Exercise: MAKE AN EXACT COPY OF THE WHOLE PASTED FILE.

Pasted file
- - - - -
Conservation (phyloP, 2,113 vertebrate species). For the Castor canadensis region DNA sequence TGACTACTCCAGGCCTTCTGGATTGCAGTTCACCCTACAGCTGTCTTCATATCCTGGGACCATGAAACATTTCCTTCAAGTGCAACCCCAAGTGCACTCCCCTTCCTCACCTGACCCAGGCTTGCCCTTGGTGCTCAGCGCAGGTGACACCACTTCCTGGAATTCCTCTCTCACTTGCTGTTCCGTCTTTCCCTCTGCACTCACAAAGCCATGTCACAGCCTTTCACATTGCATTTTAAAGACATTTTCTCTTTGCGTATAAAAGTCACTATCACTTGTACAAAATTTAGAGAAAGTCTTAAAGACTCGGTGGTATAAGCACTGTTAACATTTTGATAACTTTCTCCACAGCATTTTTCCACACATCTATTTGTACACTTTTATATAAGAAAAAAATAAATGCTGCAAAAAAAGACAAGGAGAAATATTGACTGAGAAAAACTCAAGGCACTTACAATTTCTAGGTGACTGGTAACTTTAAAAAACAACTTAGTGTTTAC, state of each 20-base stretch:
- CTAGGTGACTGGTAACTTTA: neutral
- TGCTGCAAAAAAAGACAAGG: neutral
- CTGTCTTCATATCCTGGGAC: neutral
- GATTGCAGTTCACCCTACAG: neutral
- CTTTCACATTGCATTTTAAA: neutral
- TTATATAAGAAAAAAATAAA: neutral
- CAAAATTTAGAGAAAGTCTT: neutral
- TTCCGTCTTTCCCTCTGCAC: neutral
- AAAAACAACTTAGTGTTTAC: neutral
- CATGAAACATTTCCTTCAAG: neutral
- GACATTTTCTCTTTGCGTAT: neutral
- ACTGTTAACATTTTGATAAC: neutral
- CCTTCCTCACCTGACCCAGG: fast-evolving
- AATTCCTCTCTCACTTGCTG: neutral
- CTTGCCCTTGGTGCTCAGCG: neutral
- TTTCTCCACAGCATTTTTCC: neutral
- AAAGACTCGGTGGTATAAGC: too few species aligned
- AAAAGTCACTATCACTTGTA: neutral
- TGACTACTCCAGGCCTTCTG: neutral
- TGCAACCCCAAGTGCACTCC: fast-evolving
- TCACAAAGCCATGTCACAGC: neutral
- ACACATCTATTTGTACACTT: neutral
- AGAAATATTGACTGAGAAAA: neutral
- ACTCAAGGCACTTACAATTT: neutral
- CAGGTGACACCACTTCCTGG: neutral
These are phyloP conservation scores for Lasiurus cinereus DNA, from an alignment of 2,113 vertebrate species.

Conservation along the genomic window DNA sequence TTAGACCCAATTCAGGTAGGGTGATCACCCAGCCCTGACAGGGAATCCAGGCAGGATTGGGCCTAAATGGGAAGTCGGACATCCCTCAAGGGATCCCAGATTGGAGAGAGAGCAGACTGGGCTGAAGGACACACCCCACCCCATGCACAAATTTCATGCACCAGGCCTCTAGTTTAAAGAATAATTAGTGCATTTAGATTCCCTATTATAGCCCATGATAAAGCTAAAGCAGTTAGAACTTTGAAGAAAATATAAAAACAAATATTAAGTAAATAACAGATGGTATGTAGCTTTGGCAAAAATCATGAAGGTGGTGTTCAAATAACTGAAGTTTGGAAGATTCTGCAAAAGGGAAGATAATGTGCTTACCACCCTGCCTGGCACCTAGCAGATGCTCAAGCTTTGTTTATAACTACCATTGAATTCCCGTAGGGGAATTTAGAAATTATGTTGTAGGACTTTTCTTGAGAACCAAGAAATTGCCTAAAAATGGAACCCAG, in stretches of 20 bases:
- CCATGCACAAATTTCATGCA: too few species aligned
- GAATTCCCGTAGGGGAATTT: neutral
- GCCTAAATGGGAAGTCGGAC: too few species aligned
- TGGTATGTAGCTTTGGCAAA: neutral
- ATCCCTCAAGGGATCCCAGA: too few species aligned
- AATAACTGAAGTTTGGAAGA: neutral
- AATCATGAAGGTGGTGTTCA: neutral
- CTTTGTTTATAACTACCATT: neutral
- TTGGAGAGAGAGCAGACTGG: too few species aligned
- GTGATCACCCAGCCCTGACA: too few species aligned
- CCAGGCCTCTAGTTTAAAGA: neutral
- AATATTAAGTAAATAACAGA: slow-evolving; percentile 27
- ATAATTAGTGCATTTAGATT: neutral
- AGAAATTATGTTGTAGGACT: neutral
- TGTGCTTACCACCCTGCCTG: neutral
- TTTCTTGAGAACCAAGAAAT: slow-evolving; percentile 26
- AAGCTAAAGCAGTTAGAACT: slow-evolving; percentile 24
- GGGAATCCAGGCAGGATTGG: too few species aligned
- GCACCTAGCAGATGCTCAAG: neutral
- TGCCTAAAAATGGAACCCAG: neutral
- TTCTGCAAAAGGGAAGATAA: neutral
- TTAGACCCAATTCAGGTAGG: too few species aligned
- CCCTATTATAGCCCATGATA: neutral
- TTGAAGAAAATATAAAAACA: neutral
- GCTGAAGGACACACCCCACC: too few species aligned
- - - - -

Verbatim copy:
Conservation (phyloP, 2,113 vertebrate species). For the Castor canadensis region DNA sequence TGACTACTCCAGGCCTTCTGGATTGCAGTTCACCCTACAGCTGTCTTCATATCCTGGGACCATGAAACATTTCCTTCAAGTGCAACCCCAAGTGCACTCCCCTTCCTCACCTGACCCAGGCTTGCCCTTGGTGCTCAGCGCAGGTGACACCACTTCCTGGAATTCCTCTCTCACTTGCTGTTCCGTCTTTCCCTCTGCACTCACAAAGCCATGTCACAGCCTTTCACATTGCATTTTAAAGACATTTTCTCTTTGCGTATAAAAGTCACTATCACTTGTACAAAATTTAGAGAAAGTCTTAAAGACTCGGTGGTATAAGCACTGTTAACATTTTGATAACTTTCTCCACAGCATTTTTCCACACATCTATTTGTACACTTTTATATAAGAAAAAAATAAATGCTGCAAAAAAAGACAAGGAGAAATATTGACTGAGAAAAACTCAAGGCACTTACAATTTCTAGGTGACTGGTAACTTTAAAAAACAACTTAGTGTTTAC, state of each 20-base stretch:
- CTAGGTGACTGGTAACTTTA: neutral
- TGCTGCAAAAAAAGACAAGG: neutral
- CTGTCTTCATATCCTGGGAC: neutral
- GATTGCAGTTCACCCTACAG: neutral
- CTTTCACATTGCATTTTAAA: neutral
- TTATATAAGAAAAAAATAAA: neutral
- CAAAATTTAGAGAAAGTCTT: neutral
- TTCCGTCTTTCCCTCTGCAC: neutral
- AAAAACAACTTAGTGTTTAC: neutral
- CATGAAACATTTCCTTCAAG: neutral
- GACATTTTCTCTTTGCGTAT: neutral
- ACTGTTAACATTTTGATAAC: neutral
- CCTTCCTCACCTGACCCAGG: fast-evolving
- AATTCCTCTCTCACTTGCTG: neutral
- CTTGCCCTTGGTGCTCAGCG: neutral
- TTTCTCCACAGCATTTTTCC: neutral
- AAAGACTCGGTGGTATAAGC: too few species aligned
- AAAAGTCACTATCACTTGTA: neutral
- TGACTACTCCAGGCCTTCTG: neutral
- TGCAACCCCAAGTGCACTCC: fast-evolving
- TCACAAAGCCATGTCACAGC: neutral
- ACACATCTATTTGTACACTT: neutral
- AGAAATATTGACTGAGAAAA: neutral
- ACTCAAGGCACTTACAATTT: neutral
- CAGGTGACACCACTTCCTGG: neutral
These are phyloP conservation scores for Lasiurus cinereus DNA, from an alignment of 2,113 vertebrate species.

Conservation along the genomic window DNA sequence TTAGACCCAATTCAGGTAGGGTGATCACCCAGCCCTGACAGGGAATCCAGGCAGGATTGGGCCTAAATGGGAAGTCGGACATCCCTCAAGGGATCCCAGATTGGAGAGAGAGCAGACTGGGCTGAAGGACACACCCCACCCCATGCACAAATTTCATGCACCAGGCCTCTAGTTTAAAGAATAATTAGTGCATTTAGATTCCCTATTATAGCCCATGATAAAGCTAAAGCAGTTAGAACTTTGAAGAAAATATAAAAACAAATATTAAGTAAATAACAGATGGTATGTAGCTTTGGCAAAAATCATGAAGGTGGTGTTCAAATAACTGAAGTTTGGAAGATTCTGCAAAAGGGAAGATAATGTGCTTACCACCCTGCCTGGCACCTAGCAGATGCTCAAGCTTTGTTTATAACTACCATTGAATTCCCGTAGGGGAATTTAGAAATTATGTTGTAGGACTTTTCTTGAGAACCAAGAAATTGCCTAAAAATGGAACCCAG, in stretches of 20 bases:
- CCATGCACAAATTTCATGCA: too few species aligned
- GAATTCCCGTAGGGGAATTT: neutral
- GCCTAAATGGGAAGTCGGAC: too few species aligned
- TGGTATGTAGCTTTGGCAAA: neutral
- ATCCCTCAAGGGATCCCAGA: too few species aligned
- AATAACTGAAGTTTGGAAGA: neutral
- AATCATGAAGGTGGTGTTCA: neutral
- CTTTGTTTATAACTACCATT: neutral
- TTGGAGAGAGAGCAGACTGG: too few species aligned
- GTGATCACCCAGCCCTGACA: too few species aligned
- CCAGGCCTCTAGTTTAAAGA: neutral
- AATATTAAGTAAATAACAGA: slow-evolving; percentile 27
- ATAATTAGTGCATTTAGATT: neutral
- AGAAATTATGTTGTAGGACT: neutral
- TGTGCTTACCACCCTGCCTG: neutral
- TTTCTTGAGAACCAAGAAAT: slow-evolving; percentile 26
- AAGCTAAAGCAGTTAGAACT: slow-evolving; percentile 24
- GGGAATCCAGGCAGGATTGG: too few species aligned
- GCACCTAGCAGATGCTCAAG: neutral
- TGCCTAAAAATGGAACCCAG: neutral
- TTCTGCAAAAGGGAAGATAA: neutral
- TTAGACCCAATTCAGGTAGG: too few species aligned
- CCCTATTATAGCCCATGATA: neutral
- TTGAAGAAAATATAAAAACA: neutral
- GCTGAAGGACACACCCCACC: too few species aligned